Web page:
Developers may have €1bn loans


Several major developers could have property loans worth a total of €1 billion each on the books of the six main banks, it was claimed today.

Officials from the newly formed National Asset Management Agency (Nama) said it will be ready to start restructuring toxic assets two months after complex legislation is passed in the Dáil.

Nama’s acting managing director Brendan McDonagh told the Oireachtas Finance Committee in Leinster House that the body would hire up to 40 staff and could take 15 years to complete its work.

He told TDs and Senators he has been in contact with the main banks and they are willing to co-operate with Nama.

Questioned on the estimated value of loans on the books of the banks, he explained: “Some borrowers would have in the region of up to €500 million.

“There are also a number of borrowers who could have more than €1 billion across the six institutions.” He added that somewhere between 1,000 to 1,200 borrowers could have individual loans worth than €10 million.

Work to prepare the way for Nama is currently being carried out by a steering group made up of officials from the Department of Finance, the Attorney General and the National Treasury Management Agency (NTMA).

He estimated that €60 billion in loans and between €20 billion and €30 billion of collateral assets will be transferred to Nama. “It is not possible at this stage to determine what the discount will be as this is dependent on a wide range of factors and also the fact that each loan will have to be assessed and valued individually,” Mr McDonagh said.

Nama will also be assisted by an advisory committee which will be appointed by the Minister for Finance Brian Lenihan soon. Mr McDonagh said Nama is currently hiring banking, financial and taxation experts to assist its work.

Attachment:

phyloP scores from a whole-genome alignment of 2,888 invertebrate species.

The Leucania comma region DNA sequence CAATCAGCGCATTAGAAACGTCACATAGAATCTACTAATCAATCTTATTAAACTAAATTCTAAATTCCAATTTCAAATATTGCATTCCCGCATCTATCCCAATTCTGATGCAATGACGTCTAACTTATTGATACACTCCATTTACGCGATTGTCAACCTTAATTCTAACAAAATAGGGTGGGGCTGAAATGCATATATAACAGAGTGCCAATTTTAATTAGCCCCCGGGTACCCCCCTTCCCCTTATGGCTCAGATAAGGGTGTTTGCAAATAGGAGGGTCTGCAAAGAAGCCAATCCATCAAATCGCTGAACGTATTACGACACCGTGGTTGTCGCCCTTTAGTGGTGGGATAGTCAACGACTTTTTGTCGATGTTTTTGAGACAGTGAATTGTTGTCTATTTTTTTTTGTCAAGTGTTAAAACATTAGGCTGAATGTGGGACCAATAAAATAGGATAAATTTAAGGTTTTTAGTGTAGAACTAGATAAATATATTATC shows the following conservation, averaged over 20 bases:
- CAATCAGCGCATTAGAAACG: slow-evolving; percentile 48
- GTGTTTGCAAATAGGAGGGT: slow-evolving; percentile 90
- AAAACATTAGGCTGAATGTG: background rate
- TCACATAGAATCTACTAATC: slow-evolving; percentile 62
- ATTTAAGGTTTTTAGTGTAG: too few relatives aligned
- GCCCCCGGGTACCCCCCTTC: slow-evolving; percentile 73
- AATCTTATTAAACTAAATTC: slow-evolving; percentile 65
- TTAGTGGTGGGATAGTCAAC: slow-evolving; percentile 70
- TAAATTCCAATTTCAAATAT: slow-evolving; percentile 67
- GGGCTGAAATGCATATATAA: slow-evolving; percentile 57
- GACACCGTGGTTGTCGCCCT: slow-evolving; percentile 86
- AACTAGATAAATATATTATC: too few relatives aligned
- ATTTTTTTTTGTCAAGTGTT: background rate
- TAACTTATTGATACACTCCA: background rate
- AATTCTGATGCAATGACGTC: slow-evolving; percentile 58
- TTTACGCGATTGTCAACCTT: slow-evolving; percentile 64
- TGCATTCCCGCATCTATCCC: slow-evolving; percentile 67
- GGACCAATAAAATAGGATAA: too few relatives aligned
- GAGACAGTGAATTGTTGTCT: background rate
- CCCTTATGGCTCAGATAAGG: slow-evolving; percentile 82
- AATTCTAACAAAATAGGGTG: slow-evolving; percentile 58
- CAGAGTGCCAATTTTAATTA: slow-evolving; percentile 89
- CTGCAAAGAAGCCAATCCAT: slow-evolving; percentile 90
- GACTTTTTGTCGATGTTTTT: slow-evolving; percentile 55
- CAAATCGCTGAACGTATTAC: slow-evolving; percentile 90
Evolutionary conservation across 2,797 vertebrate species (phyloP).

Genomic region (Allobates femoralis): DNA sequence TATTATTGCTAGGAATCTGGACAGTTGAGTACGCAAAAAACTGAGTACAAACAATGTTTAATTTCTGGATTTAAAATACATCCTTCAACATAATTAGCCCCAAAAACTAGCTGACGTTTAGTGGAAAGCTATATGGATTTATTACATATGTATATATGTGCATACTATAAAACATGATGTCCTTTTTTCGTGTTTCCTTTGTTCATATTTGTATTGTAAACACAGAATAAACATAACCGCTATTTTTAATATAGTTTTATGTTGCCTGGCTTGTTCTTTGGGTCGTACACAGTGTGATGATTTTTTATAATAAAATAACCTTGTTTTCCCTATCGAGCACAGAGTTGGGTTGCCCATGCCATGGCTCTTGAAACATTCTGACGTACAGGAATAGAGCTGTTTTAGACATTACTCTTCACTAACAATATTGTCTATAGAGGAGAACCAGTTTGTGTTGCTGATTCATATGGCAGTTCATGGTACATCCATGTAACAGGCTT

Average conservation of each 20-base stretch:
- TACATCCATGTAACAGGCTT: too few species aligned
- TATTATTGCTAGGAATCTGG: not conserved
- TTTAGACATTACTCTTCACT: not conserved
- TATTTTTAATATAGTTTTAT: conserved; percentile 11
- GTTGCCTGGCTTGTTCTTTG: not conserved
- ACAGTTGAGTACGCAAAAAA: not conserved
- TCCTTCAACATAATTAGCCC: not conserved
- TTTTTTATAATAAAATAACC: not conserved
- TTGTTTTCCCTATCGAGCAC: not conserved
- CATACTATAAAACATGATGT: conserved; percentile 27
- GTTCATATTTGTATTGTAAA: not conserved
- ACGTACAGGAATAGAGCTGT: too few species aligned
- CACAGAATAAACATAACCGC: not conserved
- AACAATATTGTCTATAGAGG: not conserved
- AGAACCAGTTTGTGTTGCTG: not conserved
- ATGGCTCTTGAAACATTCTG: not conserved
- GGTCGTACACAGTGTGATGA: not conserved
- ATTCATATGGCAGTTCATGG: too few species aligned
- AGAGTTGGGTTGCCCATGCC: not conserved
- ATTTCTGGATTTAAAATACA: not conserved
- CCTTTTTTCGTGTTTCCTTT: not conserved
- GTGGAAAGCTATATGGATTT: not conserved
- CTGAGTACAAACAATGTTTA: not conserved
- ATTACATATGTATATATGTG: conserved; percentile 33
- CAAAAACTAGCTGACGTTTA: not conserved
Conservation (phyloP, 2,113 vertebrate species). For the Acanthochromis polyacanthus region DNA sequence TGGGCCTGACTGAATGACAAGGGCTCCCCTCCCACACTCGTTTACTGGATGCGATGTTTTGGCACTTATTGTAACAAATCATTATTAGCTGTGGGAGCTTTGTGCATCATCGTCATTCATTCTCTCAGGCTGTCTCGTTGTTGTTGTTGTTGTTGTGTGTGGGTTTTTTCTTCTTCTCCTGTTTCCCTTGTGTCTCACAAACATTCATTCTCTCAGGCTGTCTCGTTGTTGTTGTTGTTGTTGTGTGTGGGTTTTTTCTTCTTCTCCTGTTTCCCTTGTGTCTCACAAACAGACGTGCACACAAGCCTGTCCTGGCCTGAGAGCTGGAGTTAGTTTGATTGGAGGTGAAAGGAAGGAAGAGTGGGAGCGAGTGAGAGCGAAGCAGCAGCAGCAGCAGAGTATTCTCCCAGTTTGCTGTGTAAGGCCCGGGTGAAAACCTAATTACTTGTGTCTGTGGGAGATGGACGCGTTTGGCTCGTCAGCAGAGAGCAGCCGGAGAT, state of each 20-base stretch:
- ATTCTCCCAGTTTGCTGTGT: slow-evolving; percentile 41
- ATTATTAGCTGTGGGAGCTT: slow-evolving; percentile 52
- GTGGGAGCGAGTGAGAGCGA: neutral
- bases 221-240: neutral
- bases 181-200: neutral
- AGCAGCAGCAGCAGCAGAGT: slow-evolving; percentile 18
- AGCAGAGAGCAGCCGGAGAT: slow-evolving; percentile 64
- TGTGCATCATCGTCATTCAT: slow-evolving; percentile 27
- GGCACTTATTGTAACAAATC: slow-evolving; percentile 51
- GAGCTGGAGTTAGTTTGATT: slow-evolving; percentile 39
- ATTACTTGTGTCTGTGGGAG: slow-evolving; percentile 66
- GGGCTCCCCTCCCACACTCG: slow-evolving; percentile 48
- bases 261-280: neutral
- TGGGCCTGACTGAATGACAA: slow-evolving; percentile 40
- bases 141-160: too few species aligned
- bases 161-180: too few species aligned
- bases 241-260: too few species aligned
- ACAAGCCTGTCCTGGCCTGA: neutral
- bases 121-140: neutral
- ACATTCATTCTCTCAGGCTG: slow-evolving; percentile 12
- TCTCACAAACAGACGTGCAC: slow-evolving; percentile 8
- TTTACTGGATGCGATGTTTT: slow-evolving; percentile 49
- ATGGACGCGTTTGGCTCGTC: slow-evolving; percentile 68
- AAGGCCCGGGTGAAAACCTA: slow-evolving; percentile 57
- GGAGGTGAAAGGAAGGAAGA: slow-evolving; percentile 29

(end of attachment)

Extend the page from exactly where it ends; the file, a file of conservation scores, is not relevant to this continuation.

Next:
Mr Lenihan told the Committee: “The establishment of Nama will no doubt give rise to complex practical difficulties and it is important that we undertake the detailed preparatory work necessary before finalising the legislative and operational framework.”

Mr Lenihan reiterated at the four-hour meeting that legislation for Nama will be published in July and he may recall the Dáil from its summer recess to debate and vote on it. He added: “It’s not about the taxpayer assuming the risk, we must ensure that the banks and the developers absorb the pain.

“The taxpayer only enters the equation after that as the sovereign intervenor to protect the entire banking system.”

Property consultant Dr Peter Bacon, who is the chief architect of the Nama model, said similar examples of bank restructuring were successful in overseas economies in recent years.

Labour TD Joan Burton said the Dáil should be allowed to vet people appointed to senior positions within Nama.

Fine Gael TD Sean Barrett asked who would buy the toxic assets because banks would be very reluctant to lend money to projects for a second time.

However, Fianna Fail TD Frank Fahey said there was reason for a lot of confidence in Nama.

Mr Lenihan said the Government must maintain a functioning banking system that will ensure a flow of credit to small businesses. He said that as well as the roll-out of Nama, the Government was using its stake in Anglo Irish Bank, AIB and Bank of Ireland to enforce changes in their management cultures.

“It is vital that there is an overall change of culture as well as management structures,” the minister said.

Mr Barrett said Nama will be the most monumental financial decision ever made in the history of the state. “This is not monopoly money. It looks like the taxpayer is picking up the tab,” he told the Committee.

Fine Gael deputy leader Richard Bruton added: “There are so many people whose opinions you would have to respect, are very critical of the Nama model.”